Moviebeam Acquired By Movie Gallery

Talk about irony… I was drafting a “How To Save Moviebeam” post, when low and behold they’re purchased by Movie Gallery. While an acquisition wasn’t on my list, an expanded retail presence (in video rental stores) won’t hurt — though Best Buy end caps and shelf space in Radio Shack hasn’t seemed to be of much help. The selling price wasn’t disclosed, though Cisco, Disney, and Intel invested $48+ million after the unit was spun off from Disney. Presumably, Movie Gallery sees this as a way to get into digital delivery of content – much like Blockbuster is eyeing Movielink.

I’ve had Moviebeam in the house for about nine or ten months now (review here, YouTube video here), but it’s been sitting under the coffee table collecting dust for at least six of them. The idea to utilize unused broadcast bandwidth to “beam” movies over-the-air seemed clever, but in practice my reception was spotty… even after taping the antenna to the window (which wasn’t so attractive). MovieBeam also requires a telephone line to periodically dial up for billing purposes (pay per movie rental), which doesn’t work so well with the early adopters who might be interested in their product. So the first tip of my original “How To Save Moviebeam” post was to introduce them to the Internet and suggest they leverage the provided Ethernet jack.

My second suggestion was to go: All HD, all the time. Again, the market for this is (was?) the early adopter crowd. We’ve got HD sets and we want to use them. Three to five HD movies on the box at a time is not sufficient… Especially if they’re charging $200-$250 for the hardware. (At one point, they did offer an online promotion to get the box for $50. Looks like it’s $100 online at the moment.)

It’s not clear yet how the new owners of Moviebeam will position the product and how or if the service will evolve. Honestly, I was about ready to borrow a torx screwdriver to cannibalize the harddrive and pick up an enclosure for some external storage. However, I think I’ll hang tight for now.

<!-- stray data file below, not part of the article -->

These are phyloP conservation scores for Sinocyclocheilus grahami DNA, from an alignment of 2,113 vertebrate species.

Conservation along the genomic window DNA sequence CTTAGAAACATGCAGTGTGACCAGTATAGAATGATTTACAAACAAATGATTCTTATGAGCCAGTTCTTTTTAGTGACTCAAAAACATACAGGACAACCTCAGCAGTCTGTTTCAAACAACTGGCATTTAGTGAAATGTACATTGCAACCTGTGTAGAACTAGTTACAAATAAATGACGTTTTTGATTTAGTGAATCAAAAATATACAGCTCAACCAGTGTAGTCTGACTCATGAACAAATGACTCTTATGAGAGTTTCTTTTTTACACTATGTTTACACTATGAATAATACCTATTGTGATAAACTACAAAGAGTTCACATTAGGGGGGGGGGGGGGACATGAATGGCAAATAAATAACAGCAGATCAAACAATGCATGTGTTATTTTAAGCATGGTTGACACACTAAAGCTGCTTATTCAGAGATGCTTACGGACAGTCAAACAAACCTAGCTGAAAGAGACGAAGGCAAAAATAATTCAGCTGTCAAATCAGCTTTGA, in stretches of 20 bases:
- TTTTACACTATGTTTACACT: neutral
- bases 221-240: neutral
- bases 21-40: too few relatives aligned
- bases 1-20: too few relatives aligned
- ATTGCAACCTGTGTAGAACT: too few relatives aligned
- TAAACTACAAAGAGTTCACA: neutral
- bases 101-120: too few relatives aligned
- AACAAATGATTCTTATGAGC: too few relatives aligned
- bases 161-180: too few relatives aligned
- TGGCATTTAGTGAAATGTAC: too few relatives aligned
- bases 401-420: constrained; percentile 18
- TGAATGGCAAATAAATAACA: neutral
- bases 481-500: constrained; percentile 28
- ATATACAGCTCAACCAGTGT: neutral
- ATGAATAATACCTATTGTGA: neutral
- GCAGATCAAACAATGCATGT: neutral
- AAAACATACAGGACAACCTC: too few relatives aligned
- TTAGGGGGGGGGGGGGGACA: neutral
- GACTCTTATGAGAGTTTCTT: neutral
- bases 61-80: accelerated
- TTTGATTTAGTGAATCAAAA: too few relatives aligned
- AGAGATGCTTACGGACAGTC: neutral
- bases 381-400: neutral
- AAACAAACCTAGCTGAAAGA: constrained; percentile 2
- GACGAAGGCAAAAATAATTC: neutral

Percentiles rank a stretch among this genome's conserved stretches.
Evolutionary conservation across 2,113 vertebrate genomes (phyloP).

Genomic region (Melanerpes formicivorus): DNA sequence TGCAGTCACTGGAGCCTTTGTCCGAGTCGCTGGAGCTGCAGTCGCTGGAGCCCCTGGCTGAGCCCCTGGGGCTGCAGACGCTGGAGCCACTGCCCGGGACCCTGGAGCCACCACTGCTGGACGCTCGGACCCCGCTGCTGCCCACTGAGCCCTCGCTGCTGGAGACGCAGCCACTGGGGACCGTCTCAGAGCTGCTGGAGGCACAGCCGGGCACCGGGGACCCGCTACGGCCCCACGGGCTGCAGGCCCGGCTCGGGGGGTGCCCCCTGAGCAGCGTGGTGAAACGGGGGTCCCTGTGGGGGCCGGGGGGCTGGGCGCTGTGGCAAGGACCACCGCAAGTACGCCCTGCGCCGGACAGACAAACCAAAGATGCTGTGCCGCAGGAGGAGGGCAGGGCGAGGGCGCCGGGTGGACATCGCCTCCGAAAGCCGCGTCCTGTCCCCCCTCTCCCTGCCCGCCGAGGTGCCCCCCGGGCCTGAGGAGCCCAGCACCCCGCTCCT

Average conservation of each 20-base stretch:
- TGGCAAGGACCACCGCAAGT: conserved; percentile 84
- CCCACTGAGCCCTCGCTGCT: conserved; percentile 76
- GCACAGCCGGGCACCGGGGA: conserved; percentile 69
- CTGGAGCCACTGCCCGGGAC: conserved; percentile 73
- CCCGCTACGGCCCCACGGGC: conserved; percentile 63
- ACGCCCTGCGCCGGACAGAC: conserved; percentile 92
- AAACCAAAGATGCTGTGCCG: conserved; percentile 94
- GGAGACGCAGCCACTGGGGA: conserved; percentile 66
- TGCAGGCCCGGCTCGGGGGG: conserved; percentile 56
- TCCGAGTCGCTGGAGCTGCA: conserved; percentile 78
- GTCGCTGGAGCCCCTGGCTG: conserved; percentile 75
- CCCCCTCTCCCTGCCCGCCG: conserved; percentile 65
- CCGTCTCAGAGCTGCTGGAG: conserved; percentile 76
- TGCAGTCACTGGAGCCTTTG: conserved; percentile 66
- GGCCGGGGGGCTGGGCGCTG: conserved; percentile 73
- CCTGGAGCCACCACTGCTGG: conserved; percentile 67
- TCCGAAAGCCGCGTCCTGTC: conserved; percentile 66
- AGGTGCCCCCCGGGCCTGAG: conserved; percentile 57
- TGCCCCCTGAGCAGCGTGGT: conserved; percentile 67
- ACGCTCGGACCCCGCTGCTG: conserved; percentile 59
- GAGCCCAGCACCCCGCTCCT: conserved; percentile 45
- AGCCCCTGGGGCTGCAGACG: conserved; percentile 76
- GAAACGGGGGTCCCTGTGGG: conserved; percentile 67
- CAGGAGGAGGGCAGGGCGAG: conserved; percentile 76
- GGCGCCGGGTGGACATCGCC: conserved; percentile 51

7 thoughts on “Moviebeam Acquired By Movie Gallery”

  1. For those of you not familiar with Movie Gallery, they are a video rental chain. There aren’t any in my area, though they own Hollywood Video which is.

  2. Great post Dave. I will be very interested in seeing how Movie Gallery integrates Movie Beam into their brand. The most logical step to me would be to rent pre-loaded MovieBeam boxes for XX per month. Then you take away the pay per movie charges that people don’t like and you can help subsidize the cost of the box by letting people pay for it over time, instead of up front. I’m not sure what type of inventory MovieBeam is sitting on, but that would seem to make the most sense.

    On the other hand, if Movie Gallery is planning on charing $100 – $300 for the box, plus $3 – $5 movie charges, then they are toast.

  3. I’m glad you didn’t have to pay for that box, Dave – but your blog resulted in more of the product moving than any advertising we did. And no, there is no way to recycle the box & drive – I had a hacker friend in Seattle dismember one and it’s almost impossible.

  4. Too bad the movies weren’t on the house too. ;) Got any new clients with gear to review? Drop me a line.

    FYI Since Moviebeam, we’ve enacted an editorial policy in which everything goes back (or is given away) as soon as we’re done reviewing. Jason Calacanis (formerly of AOL/WIN) and Mike over at Hacking Netflix have been good role models for me.

  5. It sucks that you have to have a conventional land line in order to be billed. What with VOIP and digital lines becoming more popular, I dont know why they decided to cut this corner, its going to limit their market seriously.

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